“They [the Vietnamese] watch as we poison their water, as we kill a million acres of their crops. They must weep as the bulldozers roar through their areas preparing to destroy the precious trees. They wander into the hospitals, with at least twenty casualties from American firepower for one “Vietcong”-inflicted injury. So far we may have killed a million of them—mostly children. “

“What do the [Vietnamese] peasants think as we ally ourselves with the landlords and as we refuse to put any action into our many words concerning land reform? What do they think as we test our latest weapons on them, just as the Germans tested out new medicine and new tortures in the concentration camps of Europe?”

“The war in Vietnam is but a symptom of a far deeper malady within the American spirit, and if we ignore this sobering reality we will find ourselves organizing clergy-and laymen-concerned committees for the next generation. They will be concerned about Guatemala and Peru. They will be concerned about Thailand and Cambodia. They will be concerned about Mozambique and South Africa. We will be marching for these and a dozen other names and attending rallies without end unless there is a significant and profound change in American life and policy. Such thoughts take us beyond Vietnam, but not beyond our calling as sons of the living God.”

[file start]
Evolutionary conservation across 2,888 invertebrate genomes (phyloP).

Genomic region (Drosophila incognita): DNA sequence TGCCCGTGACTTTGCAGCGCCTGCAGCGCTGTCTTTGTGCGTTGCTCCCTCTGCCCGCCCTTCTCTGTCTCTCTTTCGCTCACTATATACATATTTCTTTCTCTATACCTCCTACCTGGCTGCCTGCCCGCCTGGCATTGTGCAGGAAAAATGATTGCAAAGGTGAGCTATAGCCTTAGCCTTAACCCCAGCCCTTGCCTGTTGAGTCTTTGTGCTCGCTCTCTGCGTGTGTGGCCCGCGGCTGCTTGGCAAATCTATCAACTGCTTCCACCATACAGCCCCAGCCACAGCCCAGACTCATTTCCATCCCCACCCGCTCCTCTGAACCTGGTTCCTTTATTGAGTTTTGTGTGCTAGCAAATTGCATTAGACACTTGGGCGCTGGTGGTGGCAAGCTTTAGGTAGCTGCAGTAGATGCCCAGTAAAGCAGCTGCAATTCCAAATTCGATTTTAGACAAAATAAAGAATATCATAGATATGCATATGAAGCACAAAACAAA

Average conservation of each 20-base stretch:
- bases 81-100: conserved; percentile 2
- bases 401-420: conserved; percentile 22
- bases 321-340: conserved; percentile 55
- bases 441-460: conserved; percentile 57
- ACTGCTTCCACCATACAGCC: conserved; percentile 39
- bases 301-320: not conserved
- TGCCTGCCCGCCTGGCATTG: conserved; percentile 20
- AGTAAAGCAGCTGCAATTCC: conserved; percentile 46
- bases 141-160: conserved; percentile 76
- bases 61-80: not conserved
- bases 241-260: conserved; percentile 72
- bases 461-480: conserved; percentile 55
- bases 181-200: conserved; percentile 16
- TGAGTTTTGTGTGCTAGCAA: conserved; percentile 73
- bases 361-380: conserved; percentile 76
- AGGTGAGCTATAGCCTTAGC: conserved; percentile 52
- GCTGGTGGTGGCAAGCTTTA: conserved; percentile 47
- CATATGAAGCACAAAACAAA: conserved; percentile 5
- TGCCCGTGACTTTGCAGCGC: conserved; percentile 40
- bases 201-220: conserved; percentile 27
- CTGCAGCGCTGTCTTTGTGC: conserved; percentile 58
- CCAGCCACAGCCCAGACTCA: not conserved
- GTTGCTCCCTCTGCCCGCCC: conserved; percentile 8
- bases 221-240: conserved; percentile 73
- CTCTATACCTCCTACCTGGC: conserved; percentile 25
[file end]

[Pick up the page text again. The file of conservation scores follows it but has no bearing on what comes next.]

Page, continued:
“In 1957 a sensitive American official overseas said that it seemed to him that our nation was on the wrong side of a world revolution. During the past ten years we have seen emerge a pattern of world suppression which now has justified the presence of U.S. military “advisors” in Venezuela. This need to maintain social stability for our investments accounts for the counter-revolutionary action of American forces in Guatemala. It tells why American helicopters are being used against guerillas in Colombia and why American napalm and green beret forces have already been active against rebels in Peru. It is with such activity in mind that the words of the late John F. Kennedy come back to haunt us. Five years ago he said, “Those who make peaceful revolution impossible will make violent revolution inevitable.“

“Increasingly, by choice or by accident, this is the role our nation has taken—the role of those who make peaceful revolution impossible by refusing to give up the privileges and the pleasures that come from the immense profits of overseas investment.”

“A nation that continues year after year to spend more money on military defense than on programs of social uplift is approaching spiritual death.”

“These are revolutionary times. All over the globe men are revolting against old systems of exploitation and oppression and out of the wombs of a frail world new systems of justice and equality are being born. The shirtless and barefoot people of the land are rising up as never before. ‘The people who sat in darkness have seen a great light.’ We in the West must support these revolutions. It is a sad fact that, because of comfort, complacency, a morbid fear of communism, and our proneness to adjust to injustice, the Western nations that initiated so much of the revolutionary spirit of the modern world have now become the arch anti-revolutionaries. This has driven many to feel that only Marxism has the revolutionary spirit. Therefore, communism is a judgment against our failure to make democracy real and follow through on the revolutions we initiated. Our only hope today lies in our ability to recapture the revolutionary spirit and go out into a sometimes hostile world declaring eternal hostility to poverty, racism, and militarism.”